7 tips for raising financially savvy kids

October 9, 2015

We've all heard horror stories about kids who go off to college with shiny new credit cards and run up mountains of debt over the first several months. That won't happen to your kids, thanks to these tips:

7 tips for raising financially savvy kids

1. Show them money going in, not just out.

  • If your kids only see you withdrawing those 20-dollar bills from the ATM, they're going to think machines hand out money.
  • Make sure they also see you depositing funds.

2. Teach them to set goals and save for them

  • Label a jar with a set amount of money to be used for something specific. Start small — say, five dollars to buy some ice cream and sprinkles.
  • Collect five dollars worth of change in the jar and count it out before buying the treat.
  • Keep this money separate when you go to the store, so your child can buy the ice cream himself with the cash.

3. Differentiate between wanting and needing

  • You need shoes, but you want the trendiest brand. You need food; you want to eat out.
  • Apply this rule to anything you buy and to any of their requests for new things.

4. Make choices, not sacrifices

  • Instead of saying, "we can't afford that," "that's too expensive," or just saying no, substitute a comment that expresses an intentional choice.
  • Instead of feeling that "no" means sacrifice, scarcity or embarrassment, children learn that life is about making choices.


  • "I want to stay home and visit state parks this year so we can save for a special vacation next year."
  • "I choose to bring my coffee [or water, or soft drink] with me and not buy it at the convenience store so I can save that money for more important things."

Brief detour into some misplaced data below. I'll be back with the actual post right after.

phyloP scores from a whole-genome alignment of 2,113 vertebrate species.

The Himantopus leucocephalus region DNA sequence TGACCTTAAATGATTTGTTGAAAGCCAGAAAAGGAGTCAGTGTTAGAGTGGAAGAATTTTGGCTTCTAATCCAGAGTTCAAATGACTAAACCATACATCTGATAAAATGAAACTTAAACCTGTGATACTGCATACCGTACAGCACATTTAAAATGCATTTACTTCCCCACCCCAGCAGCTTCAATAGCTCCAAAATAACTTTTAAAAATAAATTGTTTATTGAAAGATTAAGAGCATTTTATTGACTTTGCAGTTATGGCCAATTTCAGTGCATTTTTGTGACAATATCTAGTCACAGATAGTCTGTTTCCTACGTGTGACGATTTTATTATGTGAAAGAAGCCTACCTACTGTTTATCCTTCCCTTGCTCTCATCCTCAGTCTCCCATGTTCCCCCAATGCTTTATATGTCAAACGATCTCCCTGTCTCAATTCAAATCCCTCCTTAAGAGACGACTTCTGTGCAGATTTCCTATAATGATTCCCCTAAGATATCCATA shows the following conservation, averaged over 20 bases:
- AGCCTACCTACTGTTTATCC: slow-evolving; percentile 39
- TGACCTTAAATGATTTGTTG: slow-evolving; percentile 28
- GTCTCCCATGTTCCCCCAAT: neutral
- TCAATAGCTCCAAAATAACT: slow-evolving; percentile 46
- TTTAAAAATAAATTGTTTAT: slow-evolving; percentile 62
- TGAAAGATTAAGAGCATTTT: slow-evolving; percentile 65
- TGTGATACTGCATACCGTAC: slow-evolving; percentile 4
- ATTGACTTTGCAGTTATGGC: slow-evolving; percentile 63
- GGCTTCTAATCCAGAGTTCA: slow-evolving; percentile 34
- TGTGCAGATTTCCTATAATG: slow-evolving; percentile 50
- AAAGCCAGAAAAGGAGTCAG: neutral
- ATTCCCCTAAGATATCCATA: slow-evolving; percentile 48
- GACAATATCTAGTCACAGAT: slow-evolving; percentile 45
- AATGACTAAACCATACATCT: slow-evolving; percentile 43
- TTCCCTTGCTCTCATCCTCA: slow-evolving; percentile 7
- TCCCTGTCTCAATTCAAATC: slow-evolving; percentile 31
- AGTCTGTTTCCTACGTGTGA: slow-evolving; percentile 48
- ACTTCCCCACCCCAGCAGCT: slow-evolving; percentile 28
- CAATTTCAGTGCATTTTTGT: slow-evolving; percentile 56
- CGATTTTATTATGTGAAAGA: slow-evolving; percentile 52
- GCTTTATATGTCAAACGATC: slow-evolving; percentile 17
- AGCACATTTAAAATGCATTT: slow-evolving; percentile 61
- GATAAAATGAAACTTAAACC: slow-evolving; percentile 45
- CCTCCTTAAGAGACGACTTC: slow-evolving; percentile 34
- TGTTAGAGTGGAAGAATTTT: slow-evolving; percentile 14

5. Show them you're planning for the future

  • In addition to using a change jar to save for special treats, let your kids hear you talk about saving for a new roof, paying off the car, putting money aside to celebrate a birthday, saving for their education and paying bills on time.

6. Give to others

  • Along with that jar for ice cream, label another jar for charity.
  • Make sure your children put a fixed percentage of their earnings and allowance in it.
  • Make sure they see you giving to others, whether it's tithing to the church, writing a cheque to a charity or volunteering for a charitable cause.

7. Turn off the shopping channel

  • Keep TV time to a minimum to avoid the "buy me" ads that dominate.
  • Also, point out the marketing tricks that advertisers use, and make sure your kids understand how sellers try to sell.

Raising your kids to know how to budget and deal with money is one of the most important skills they can have when they go off into the world. Be sure to incorporate these tips throughout their childhood so they will understand the value of money as an adult.

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